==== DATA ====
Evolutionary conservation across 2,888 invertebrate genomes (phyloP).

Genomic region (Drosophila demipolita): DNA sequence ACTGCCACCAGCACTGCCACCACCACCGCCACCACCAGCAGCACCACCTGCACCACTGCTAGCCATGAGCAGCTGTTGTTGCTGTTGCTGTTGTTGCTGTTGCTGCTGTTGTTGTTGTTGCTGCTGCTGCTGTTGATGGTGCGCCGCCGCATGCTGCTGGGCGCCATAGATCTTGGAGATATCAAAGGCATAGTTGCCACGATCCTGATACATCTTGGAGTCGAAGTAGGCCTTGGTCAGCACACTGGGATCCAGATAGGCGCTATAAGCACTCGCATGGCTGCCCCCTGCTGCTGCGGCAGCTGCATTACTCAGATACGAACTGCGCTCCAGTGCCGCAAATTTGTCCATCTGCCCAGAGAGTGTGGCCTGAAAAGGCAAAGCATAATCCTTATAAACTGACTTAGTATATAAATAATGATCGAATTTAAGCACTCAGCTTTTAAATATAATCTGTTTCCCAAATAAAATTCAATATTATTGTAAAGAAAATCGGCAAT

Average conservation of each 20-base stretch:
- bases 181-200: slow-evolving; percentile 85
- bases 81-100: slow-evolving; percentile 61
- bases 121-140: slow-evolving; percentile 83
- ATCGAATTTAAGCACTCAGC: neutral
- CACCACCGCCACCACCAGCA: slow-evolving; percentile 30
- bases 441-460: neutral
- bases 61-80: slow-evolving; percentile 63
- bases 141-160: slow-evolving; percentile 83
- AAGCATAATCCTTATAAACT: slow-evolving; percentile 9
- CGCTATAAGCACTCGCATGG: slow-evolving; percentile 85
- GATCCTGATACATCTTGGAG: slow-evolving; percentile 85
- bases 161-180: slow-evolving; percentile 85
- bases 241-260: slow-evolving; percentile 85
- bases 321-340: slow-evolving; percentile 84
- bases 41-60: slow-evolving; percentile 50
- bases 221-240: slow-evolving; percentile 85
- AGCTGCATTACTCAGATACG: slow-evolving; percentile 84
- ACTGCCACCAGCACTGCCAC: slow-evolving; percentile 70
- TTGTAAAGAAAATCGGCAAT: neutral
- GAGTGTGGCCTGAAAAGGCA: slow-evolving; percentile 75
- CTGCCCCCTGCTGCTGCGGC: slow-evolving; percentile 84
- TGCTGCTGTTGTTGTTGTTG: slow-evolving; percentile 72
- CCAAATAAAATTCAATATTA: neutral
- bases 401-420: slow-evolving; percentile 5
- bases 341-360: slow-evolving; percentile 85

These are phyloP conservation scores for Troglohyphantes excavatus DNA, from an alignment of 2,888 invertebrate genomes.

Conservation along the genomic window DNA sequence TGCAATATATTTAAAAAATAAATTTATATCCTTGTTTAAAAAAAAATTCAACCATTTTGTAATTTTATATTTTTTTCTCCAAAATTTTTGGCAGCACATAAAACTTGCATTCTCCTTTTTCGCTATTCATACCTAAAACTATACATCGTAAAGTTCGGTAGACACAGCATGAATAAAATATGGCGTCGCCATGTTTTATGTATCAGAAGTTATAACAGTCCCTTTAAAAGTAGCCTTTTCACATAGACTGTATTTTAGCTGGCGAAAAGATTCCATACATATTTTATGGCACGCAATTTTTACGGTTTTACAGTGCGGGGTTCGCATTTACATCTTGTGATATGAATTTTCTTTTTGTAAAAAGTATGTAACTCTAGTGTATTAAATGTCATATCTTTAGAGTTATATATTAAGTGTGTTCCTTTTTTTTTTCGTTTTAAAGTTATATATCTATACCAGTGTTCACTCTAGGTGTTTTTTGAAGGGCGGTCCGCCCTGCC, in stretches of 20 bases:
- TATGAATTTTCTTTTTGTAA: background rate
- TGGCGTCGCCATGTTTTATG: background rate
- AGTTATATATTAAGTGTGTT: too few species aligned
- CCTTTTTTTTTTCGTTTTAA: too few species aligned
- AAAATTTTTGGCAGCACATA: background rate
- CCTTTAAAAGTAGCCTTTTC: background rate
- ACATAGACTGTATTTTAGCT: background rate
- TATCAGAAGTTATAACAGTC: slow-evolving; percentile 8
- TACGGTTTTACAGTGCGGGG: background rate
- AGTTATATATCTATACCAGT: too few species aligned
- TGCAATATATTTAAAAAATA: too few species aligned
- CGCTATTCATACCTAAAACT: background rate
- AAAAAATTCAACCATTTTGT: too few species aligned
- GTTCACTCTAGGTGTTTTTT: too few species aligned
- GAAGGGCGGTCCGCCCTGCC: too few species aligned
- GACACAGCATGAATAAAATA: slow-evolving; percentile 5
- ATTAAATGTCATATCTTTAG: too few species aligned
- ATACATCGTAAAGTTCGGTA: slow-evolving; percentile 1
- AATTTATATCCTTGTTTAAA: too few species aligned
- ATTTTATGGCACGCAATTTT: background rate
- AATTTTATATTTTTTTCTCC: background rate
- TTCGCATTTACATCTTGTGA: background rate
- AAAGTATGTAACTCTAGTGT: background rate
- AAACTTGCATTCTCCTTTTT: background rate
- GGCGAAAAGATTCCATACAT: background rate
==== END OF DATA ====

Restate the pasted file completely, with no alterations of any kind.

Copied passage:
Evolutionary conservation across 2,888 invertebrate genomes (phyloP).

Genomic region (Drosophila demipolita): DNA sequence ACTGCCACCAGCACTGCCACCACCACCGCCACCACCAGCAGCACCACCTGCACCACTGCTAGCCATGAGCAGCTGTTGTTGCTGTTGCTGTTGTTGCTGTTGCTGCTGTTGTTGTTGTTGCTGCTGCTGCTGTTGATGGTGCGCCGCCGCATGCTGCTGGGCGCCATAGATCTTGGAGATATCAAAGGCATAGTTGCCACGATCCTGATACATCTTGGAGTCGAAGTAGGCCTTGGTCAGCACACTGGGATCCAGATAGGCGCTATAAGCACTCGCATGGCTGCCCCCTGCTGCTGCGGCAGCTGCATTACTCAGATACGAACTGCGCTCCAGTGCCGCAAATTTGTCCATCTGCCCAGAGAGTGTGGCCTGAAAAGGCAAAGCATAATCCTTATAAACTGACTTAGTATATAAATAATGATCGAATTTAAGCACTCAGCTTTTAAATATAATCTGTTTCCCAAATAAAATTCAATATTATTGTAAAGAAAATCGGCAAT

Average conservation of each 20-base stretch:
- bases 181-200: slow-evolving; percentile 85
- bases 81-100: slow-evolving; percentile 61
- bases 121-140: slow-evolving; percentile 83
- ATCGAATTTAAGCACTCAGC: neutral
- CACCACCGCCACCACCAGCA: slow-evolving; percentile 30
- bases 441-460: neutral
- bases 61-80: slow-evolving; percentile 63
- bases 141-160: slow-evolving; percentile 83
- AAGCATAATCCTTATAAACT: slow-evolving; percentile 9
- CGCTATAAGCACTCGCATGG: slow-evolving; percentile 85
- GATCCTGATACATCTTGGAG: slow-evolving; percentile 85
- bases 161-180: slow-evolving; percentile 85
- bases 241-260: slow-evolving; percentile 85
- bases 321-340: slow-evolving; percentile 84
- bases 41-60: slow-evolving; percentile 50
- bases 221-240: slow-evolving; percentile 85
- AGCTGCATTACTCAGATACG: slow-evolving; percentile 84
- ACTGCCACCAGCACTGCCAC: slow-evolving; percentile 70
- TTGTAAAGAAAATCGGCAAT: neutral
- GAGTGTGGCCTGAAAAGGCA: slow-evolving; percentile 75
- CTGCCCCCTGCTGCTGCGGC: slow-evolving; percentile 84
- TGCTGCTGTTGTTGTTGTTG: slow-evolving; percentile 72
- CCAAATAAAATTCAATATTA: neutral
- bases 401-420: slow-evolving; percentile 5
- bases 341-360: slow-evolving; percentile 85

These are phyloP conservation scores for Troglohyphantes excavatus DNA, from an alignment of 2,888 invertebrate genomes.

Conservation along the genomic window DNA sequence TGCAATATATTTAAAAAATAAATTTATATCCTTGTTTAAAAAAAAATTCAACCATTTTGTAATTTTATATTTTTTTCTCCAAAATTTTTGGCAGCACATAAAACTTGCATTCTCCTTTTTCGCTATTCATACCTAAAACTATACATCGTAAAGTTCGGTAGACACAGCATGAATAAAATATGGCGTCGCCATGTTTTATGTATCAGAAGTTATAACAGTCCCTTTAAAAGTAGCCTTTTCACATAGACTGTATTTTAGCTGGCGAAAAGATTCCATACATATTTTATGGCACGCAATTTTTACGGTTTTACAGTGCGGGGTTCGCATTTACATCTTGTGATATGAATTTTCTTTTTGTAAAAAGTATGTAACTCTAGTGTATTAAATGTCATATCTTTAGAGTTATATATTAAGTGTGTTCCTTTTTTTTTTCGTTTTAAAGTTATATATCTATACCAGTGTTCACTCTAGGTGTTTTTTGAAGGGCGGTCCGCCCTGCC, in stretches of 20 bases:
- TATGAATTTTCTTTTTGTAA: background rate
- TGGCGTCGCCATGTTTTATG: background rate
- AGTTATATATTAAGTGTGTT: too few species aligned
- CCTTTTTTTTTTCGTTTTAA: too few species aligned
- AAAATTTTTGGCAGCACATA: background rate
- CCTTTAAAAGTAGCCTTTTC: background rate
- ACATAGACTGTATTTTAGCT: background rate
- TATCAGAAGTTATAACAGTC: slow-evolving; percentile 8
- TACGGTTTTACAGTGCGGGG: background rate
- AGTTATATATCTATACCAGT: too few species aligned
- TGCAATATATTTAAAAAATA: too few species aligned
- CGCTATTCATACCTAAAACT: background rate
- AAAAAATTCAACCATTTTGT: too few species aligned
- GTTCACTCTAGGTGTTTTTT: too few species aligned
- GAAGGGCGGTCCGCCCTGCC: too few species aligned
- GACACAGCATGAATAAAATA: slow-evolving; percentile 5
- ATTAAATGTCATATCTTTAG: too few species aligned
- ATACATCGTAAAGTTCGGTA: slow-evolving; percentile 1
- AATTTATATCCTTGTTTAAA: too few species aligned
- ATTTTATGGCACGCAATTTT: background rate
- AATTTTATATTTTTTTCTCC: background rate
- TTCGCATTTACATCTTGTGA: background rate
- AAAGTATGTAACTCTAGTGT: background rate
- AAACTTGCATTCTCCTTTTT: background rate
- GGCGAAAAGATTCCATACAT: background rate